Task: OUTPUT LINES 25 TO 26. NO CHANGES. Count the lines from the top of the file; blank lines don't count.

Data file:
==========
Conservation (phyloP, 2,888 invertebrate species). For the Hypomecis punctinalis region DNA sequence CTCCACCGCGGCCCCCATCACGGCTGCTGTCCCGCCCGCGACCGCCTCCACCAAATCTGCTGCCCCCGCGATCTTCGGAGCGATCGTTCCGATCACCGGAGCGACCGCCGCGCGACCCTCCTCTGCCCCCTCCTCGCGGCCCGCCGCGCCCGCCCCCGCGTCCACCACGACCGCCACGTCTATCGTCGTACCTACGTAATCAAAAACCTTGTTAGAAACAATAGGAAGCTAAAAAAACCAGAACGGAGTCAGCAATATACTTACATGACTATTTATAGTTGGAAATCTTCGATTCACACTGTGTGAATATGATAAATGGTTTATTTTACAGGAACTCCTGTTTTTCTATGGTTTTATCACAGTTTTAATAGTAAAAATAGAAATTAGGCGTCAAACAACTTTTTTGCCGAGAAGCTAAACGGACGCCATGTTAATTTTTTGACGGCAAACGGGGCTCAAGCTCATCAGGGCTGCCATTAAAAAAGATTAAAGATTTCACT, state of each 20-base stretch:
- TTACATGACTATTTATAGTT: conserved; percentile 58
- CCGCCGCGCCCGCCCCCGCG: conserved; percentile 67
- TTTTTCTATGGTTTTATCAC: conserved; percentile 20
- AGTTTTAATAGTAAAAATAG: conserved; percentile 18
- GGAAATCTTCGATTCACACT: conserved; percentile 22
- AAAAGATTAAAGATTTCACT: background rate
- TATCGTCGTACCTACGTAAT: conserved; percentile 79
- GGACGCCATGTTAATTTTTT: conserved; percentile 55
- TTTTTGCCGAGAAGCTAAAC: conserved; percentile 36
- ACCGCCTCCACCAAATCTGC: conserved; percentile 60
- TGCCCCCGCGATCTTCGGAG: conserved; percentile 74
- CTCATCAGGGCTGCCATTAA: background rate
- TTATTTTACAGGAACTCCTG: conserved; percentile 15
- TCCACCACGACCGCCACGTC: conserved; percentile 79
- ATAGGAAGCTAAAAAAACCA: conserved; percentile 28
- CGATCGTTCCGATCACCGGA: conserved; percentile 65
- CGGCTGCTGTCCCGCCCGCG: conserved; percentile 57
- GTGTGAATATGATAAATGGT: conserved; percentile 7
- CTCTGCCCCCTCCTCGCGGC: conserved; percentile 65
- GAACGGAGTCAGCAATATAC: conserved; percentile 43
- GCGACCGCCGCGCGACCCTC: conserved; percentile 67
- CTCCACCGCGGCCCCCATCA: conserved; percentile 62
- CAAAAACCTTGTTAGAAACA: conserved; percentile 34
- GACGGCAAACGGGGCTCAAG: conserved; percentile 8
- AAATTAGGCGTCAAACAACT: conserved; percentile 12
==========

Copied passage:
- GACGGCAAACGGGGCTCAAG: conserved; percentile 8
- AAATTAGGCGTCAAACAACT: conserved; percentile 12